.:Getting to the trailhead:.
From Denver, drive I-70 west to the Copper Mountain exit, about 60 miles. Take the Copper Mountain exit (exit 195) and drive south on CO91 over Fremont Pass and to Leadvile (about 24 miles from Copper Mtn to Leadville). Follow the signs for CO91/US24 through downtown Leadville to the southern end of town. Turn left (east) onto Monroe Street (just past the Diamond Shamrock) and drive 0.2 miles to a "T" junction. Turn right (south) on Toledo Street (Lake County 2) and follow it for about 3.5 miles to a fork in the road. Bear left onto Lake County 2B (rough dirt, but ok for most cars) and drive 3 miles up into Iowa Gulch to the unsigned trailhead (although you can tell it from a large yellow post sticking out of the side of the road. From the road, you can see trail sections down by the creek.
Very straightforward. From the trailhead, descend slightly, cross the creek and aim for the faint but easily followed trail that you'll be able to pick out where the grass and wildflowers gives way to rock. Follow the trail as it ascends to the Sherman/Sheridan saddle. Even though there are faint indications of trails breaking off on a more direct route up the basin, stay on the main trail -- most of those spurs are loose and not worth the effort. From the saddle, turn left and follow the obvious trail along the ridgeline (with variations to either side) to Sherman's wide summit.
So, you're looking for a quick 14er fix, but you don't want to teem with the crowds on Bierstadt or Grays/Torreys. You don't have the time to drive down to the Sangres or San Juans. May I suggest Sherman from Iowa Gulch, then? It's a short climb...just over two miles and 2000 feet, and at least the first half avoids the crushing crowds from the standard, Fourmile-trailhead route!
Had no trouble finding the trailhead, and at 6:30am there was only one other vehicle there. The morning was dark and unsettled, with low clouds scuttling above a 13,000' deck. On a clear day, the summit of Sherman would be visible, but today it was just the rubble and cliffs of the north side of the mountain.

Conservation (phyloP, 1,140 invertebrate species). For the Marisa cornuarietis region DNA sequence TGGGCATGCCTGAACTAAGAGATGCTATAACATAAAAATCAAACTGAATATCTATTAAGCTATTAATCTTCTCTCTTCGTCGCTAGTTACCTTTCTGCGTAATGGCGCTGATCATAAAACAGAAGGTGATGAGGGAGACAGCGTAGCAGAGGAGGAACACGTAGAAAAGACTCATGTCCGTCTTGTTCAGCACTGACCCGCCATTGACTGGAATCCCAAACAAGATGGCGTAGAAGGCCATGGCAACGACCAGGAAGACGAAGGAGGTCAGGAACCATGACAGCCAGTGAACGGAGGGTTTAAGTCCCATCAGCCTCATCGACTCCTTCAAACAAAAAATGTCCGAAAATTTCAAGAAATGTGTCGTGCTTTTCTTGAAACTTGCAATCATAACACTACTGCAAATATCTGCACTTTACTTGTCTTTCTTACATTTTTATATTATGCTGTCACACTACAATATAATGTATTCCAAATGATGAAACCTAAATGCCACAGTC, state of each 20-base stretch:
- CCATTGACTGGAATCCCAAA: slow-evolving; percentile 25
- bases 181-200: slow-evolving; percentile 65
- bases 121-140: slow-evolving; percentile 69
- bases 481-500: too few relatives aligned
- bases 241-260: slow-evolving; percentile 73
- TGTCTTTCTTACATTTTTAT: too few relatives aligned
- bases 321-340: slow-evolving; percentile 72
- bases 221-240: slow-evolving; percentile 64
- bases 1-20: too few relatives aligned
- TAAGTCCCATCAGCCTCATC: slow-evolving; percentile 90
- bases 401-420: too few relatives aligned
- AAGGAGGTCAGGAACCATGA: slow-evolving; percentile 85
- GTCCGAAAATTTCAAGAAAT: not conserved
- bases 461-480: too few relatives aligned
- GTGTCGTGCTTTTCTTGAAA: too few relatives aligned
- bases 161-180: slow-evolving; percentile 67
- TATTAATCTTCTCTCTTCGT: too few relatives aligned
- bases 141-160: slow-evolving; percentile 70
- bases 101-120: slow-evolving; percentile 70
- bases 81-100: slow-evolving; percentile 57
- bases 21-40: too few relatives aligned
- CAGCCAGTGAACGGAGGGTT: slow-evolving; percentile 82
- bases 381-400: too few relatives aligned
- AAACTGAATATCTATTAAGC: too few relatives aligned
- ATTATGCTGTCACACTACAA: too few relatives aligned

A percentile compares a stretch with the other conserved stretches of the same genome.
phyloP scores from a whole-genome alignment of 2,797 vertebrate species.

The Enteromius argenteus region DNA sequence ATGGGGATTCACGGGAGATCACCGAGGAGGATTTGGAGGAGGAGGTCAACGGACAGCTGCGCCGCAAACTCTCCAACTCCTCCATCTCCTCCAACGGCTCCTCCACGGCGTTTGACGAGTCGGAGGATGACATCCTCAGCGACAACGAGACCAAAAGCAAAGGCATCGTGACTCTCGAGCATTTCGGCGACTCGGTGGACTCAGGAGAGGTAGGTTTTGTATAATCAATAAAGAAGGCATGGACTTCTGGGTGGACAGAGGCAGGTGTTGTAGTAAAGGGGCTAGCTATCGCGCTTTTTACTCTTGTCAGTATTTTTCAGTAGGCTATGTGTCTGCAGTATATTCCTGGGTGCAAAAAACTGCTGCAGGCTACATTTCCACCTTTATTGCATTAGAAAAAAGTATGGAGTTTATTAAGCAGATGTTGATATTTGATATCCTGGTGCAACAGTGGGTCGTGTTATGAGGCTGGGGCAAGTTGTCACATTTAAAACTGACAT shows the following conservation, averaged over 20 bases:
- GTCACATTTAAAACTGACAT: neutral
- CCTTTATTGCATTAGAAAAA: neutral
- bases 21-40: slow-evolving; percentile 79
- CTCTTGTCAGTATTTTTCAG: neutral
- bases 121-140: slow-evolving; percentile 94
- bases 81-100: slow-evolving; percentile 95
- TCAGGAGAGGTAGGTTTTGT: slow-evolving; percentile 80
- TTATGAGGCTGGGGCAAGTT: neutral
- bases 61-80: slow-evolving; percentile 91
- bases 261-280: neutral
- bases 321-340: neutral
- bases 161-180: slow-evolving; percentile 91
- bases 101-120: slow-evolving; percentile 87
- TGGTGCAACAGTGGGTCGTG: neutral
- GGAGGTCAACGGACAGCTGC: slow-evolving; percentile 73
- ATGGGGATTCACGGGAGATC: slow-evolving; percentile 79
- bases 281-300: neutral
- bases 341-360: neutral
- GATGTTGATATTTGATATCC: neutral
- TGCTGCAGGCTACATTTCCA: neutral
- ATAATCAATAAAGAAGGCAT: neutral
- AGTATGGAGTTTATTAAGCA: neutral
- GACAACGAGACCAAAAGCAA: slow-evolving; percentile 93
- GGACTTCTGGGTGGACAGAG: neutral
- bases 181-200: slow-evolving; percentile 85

The route descends for a few dozen feet and crosses a couple streams. In high-runoff times I'd think this would be problematic, as there's no bridge (formal or otherwise)...as it was I had just enough oomph to jump the cold water and land in the muck! There are a few different trails here, crisscrossing through the wildflowers, but they all end up converging at the faint but distinct trail that cuts up and right through the rocks and up into the basin below the Sherman/Sheridan saddle.
The going was easy and straightforward in the cool morning air, and the trail is is great shape here. As you ascend, there are a couple faint trails the diverge to the left and look tempting, but stick with the main trail -- these shortcuts all dissolve into the scree and just aren't worth the effort.
After an hour I'd gained the saddle and merged with the morning masses climbing from the standard trailhead. There were a few dozen people in sight, with more disappearing into the clouds covering the bulk of Sherman. Looking down the other side of the mountain, many dozens more could be seen slowly making progress past the ruins of the Leavick and Dauntless mining complexes.
From here the trail's perfectly obivous - bear left and follow Sherman's west ridge to the summit. Thanks to the low clouds and limited visibility, I felt a little bit of a sense of isolation, and the crowds didn't feel so oppressive. As usual, the wind on the ridge was pretty stiff, and the chill was biting.
After an hour following the ridge (the trail winds from the left to the right to the very top of the ridge line...but only very, very minimal exposure), the terrain abruptly widened and flattened, marking the summit area, which was still populated with several patches of snow and ice. I guess the hot, hot summer hadn't made up for the above-average spring snows! More remarkably, I actually had the summit to myself (at least, within the 50-yard radius I could see). But it was cold and windy and the low clouds were fat with moisture...my fleece vest was actually developing a little coating of rime and frost! So I lingered just long enough to chug some Gatorade and throw down a Clif Bar, and I was off.
Going down was much more of a salmon-against-the-current sort of affair. The majority of the days' climbers were now on the ridgeline, and I did my best to encourage those who looked a little ragged...and there were quite a few. I think the chill and clouds caught a few people by suprise!
Coming off the ridge you just have to make sure to bear right to head back down Iowa Gulch instead of left down the other side of the saddle. The trip down was uneventful, and the clouds even broke here and there for some good views down the valley towards Leadville. After recrossing the soggy creek it was mere steps back to my jeep. 4 miles, 2000 feet, three and a half hours -- just right for a 14er "quickie"! Highly recommended!